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April 17, 2014 | NPR · Scientists and food activists are launching a campaign to promote seeds that can be freely shared, rather than protected through patents and licenses. They call it the Open Source Seed Initiative.
 
April 17, 2014 | NPR · Brazil is the spiritual home of soccer and a world powerhouse in the sport. It's woven into the Brazilian psyche. Wins and losses have had repercussions in other realms — including politics.
 
April 17, 2014 | NPR · Last week marked another low-point in the Syrian civil war. A unidentified gunman assassinated a Dutch priest in the city of Homs. Father Frans van der Lugt had lived in Syria for nearly five decades.
 

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April 16, 2014 | NPR · Ukrainian tanks arrived in the city of Kramatorsk Wednesday morning. By the time they rolled out of the city, they were flying Russian flags. People in Kramatorsk tell the story of what happened.
 
April 16, 2014 | NPR · NATO has announced a strengthening of its forces near the alliance's eastern border. Gen. George Joulwan, the former NATO supreme allied commander for Europe, discusses the plan.
 
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April 16, 2014 | NPR · A 325 million-year-old fossil find shows that the gill structures of modern sharks are actually quite different from their ancient ancestors.
 

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April 12, 2014 | NPR · As pro-Russia demonstrators continue their tense standoff in Eastern Ukraine, police are conspicuously absent from city streets.
 

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April 13, 2014 | NPR · As the anniversary of last year's marathon bombing approaches, NPR's Rachel Martin speaks with correspondent Carrie Johnson about the investigation and legal wrangling yet to come.
 

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Middle class

Oct 21, 2013 — In softcover fiction, Emma Donoghue imagines migrations and meanderings. In nonfiction, David Denby warns of film's descent into spectacle; Jake Tapper memorializes an ill-fated military outpost; Donald L. Barlett and James B. Steele examine the dwindling American middle class; and Caleb Daniloff puts on his running shoes to confront his demons.
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Aug 6, 2012 — Journalists Donald Barlett and James Steele say a government commitment to free trade and an indifference to offshoring of jobs has crippled the middle class. And, they say, that situation is unlikely to change, no matter who wins this year's presidential election.
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Aug 9, 2011 — The Great Depression transformed families and launched political movements. In Pinched, author Don Peck tracks the decades-long impact of American downturns on culture, politics and psychology; and predicts how the most recent economic shock could alter the nation's psyche.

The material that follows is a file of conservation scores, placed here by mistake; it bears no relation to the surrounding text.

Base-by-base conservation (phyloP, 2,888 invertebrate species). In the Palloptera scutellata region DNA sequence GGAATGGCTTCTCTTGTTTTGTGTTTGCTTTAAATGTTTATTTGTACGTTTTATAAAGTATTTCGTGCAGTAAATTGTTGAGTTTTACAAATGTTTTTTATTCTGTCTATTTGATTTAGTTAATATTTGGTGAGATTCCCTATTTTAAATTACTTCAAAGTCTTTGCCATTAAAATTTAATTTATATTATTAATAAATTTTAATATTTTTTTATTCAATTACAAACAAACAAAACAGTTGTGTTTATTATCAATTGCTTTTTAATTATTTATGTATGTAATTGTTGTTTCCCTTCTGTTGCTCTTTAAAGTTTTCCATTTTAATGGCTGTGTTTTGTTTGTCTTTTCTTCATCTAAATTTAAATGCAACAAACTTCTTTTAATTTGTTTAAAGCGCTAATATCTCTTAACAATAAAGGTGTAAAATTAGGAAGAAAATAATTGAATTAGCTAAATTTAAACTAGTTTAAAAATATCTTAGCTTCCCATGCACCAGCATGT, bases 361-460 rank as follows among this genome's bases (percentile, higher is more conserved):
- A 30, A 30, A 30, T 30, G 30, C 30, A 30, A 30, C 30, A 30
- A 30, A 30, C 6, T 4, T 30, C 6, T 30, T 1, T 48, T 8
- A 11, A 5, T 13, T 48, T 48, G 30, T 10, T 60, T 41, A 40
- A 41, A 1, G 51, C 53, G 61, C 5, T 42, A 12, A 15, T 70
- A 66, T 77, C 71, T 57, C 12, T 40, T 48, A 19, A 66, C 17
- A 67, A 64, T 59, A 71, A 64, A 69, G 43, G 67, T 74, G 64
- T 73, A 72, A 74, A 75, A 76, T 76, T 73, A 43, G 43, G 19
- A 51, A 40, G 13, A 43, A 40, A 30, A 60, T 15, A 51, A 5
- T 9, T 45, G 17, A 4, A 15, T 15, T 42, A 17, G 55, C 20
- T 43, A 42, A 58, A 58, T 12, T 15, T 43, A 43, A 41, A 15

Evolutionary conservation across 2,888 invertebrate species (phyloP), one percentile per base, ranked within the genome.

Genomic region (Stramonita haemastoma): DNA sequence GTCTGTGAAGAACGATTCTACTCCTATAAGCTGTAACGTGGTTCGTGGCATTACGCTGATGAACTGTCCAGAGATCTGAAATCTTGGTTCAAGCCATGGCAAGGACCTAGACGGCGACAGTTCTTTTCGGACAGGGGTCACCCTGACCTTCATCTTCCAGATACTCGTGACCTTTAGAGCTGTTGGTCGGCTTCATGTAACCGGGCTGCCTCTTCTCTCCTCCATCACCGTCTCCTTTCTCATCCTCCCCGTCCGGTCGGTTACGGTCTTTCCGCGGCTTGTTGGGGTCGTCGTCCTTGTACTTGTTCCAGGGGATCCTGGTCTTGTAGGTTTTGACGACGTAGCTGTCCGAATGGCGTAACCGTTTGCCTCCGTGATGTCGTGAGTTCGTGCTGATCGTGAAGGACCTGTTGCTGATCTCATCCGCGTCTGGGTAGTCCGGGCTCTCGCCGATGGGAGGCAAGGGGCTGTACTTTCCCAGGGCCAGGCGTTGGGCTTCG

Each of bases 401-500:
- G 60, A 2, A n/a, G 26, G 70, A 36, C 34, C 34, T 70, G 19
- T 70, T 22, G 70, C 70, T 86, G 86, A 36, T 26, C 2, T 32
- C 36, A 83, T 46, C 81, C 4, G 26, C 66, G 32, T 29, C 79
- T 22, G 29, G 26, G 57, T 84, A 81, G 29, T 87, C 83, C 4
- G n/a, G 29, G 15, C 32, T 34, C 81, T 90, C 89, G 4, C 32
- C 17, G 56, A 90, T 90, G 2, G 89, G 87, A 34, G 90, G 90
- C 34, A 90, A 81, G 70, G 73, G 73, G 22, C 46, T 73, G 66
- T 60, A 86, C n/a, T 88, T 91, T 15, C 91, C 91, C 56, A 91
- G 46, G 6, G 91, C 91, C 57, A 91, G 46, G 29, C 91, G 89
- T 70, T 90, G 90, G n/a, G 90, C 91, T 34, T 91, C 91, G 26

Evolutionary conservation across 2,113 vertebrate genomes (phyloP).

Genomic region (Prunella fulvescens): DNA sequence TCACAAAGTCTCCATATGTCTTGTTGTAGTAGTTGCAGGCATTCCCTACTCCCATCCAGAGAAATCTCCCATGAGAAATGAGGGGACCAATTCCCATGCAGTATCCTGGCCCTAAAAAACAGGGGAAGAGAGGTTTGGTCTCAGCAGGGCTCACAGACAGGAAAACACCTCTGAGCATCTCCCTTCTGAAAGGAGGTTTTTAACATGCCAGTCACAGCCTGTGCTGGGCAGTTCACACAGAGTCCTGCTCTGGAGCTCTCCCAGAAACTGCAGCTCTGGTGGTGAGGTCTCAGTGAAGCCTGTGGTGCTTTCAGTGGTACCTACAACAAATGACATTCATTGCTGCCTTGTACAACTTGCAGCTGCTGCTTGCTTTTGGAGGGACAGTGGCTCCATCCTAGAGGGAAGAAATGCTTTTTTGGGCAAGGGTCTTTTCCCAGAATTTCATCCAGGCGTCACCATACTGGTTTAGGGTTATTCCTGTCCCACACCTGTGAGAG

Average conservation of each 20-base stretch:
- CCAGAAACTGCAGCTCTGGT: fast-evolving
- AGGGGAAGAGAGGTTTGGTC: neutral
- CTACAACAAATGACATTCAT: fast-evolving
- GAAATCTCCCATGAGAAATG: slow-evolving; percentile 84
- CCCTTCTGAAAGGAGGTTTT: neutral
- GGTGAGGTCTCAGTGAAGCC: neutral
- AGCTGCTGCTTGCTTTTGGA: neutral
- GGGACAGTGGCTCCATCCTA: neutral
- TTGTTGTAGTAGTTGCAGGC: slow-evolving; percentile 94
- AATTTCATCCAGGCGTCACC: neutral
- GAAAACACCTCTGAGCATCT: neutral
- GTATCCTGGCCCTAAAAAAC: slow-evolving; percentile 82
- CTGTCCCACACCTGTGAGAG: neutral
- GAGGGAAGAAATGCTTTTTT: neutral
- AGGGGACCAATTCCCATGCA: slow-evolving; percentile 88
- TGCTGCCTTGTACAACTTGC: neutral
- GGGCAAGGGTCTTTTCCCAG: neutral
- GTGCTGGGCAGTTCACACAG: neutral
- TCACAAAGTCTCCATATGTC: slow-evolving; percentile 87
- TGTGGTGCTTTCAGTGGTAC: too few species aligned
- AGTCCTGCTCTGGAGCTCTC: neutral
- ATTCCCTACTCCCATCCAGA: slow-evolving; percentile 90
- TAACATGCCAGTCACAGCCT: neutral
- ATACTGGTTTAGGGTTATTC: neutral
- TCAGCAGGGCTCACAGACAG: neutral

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Aug 8, 2011 — NPR coverage of Pinched: How the Great Recession Has Narrowed Our Futures and What We Can Do About It by Don Peck. News, author interviews, critics' picks and more.
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Oct 5, 2010 — Gustave Flaubert was an apostle of le mot juste — using exactly the right word. Lydia Davis elegantly translates his masterpiece, Madame Bovary, in the same spirit. Davis' words lure readers back into Emma Bovary's sexy, scandalous and tragic tale.
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Jan 22, 2008 — Politics and parallel lives serve as a backdrop for the complexities of marriage in Sue Miller's new novel. The Senator's Wife is the ninth work of fiction from the bestselling author.
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Dec 29, 2007 — Novelist Sue Miller's latest book, The Senator's Wife, revolves around the long-suffering wife of a promiscuous, charismatic politician and the idealistic young couple who move in next door.
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Jan 30, 2007 — Sen. Chuck Schumer (D-NY) was elected to Congress at the age of 29 and served in the House of Representatives for eight years. He just began his second term as a Senator. He is a member of the Senate Democratic Leadership team, and sits on the Senate Finance Committee; the Committee on Banking, Housing, and Urban Affairs; and the Judiciary Committee. His new book is Positively American: Winning Back the Middle-Class Majority One Family At a Time.
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May 11, 2005 — Ed Gordon speaks with author, minister and scholar Michael Eric Dyson about the effects of Bill Cosby's controversial remarks aimed at certain African-American communities. Dyson's new book is Is Bill Cosby Right: Or Has The Black Middle Class Lost Its Mind?
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May 3, 2005 — A year ago, Bill Cosby set off a national debate in a speech to the NAACP where he criticized poor blacks in sometimes harsh language. Cosby emphasized personal responsibility, or the lack of it. In a new book, Michael Eric Dyson describes Cosby's remarks as a vicious attack on the most vulnerable among us.
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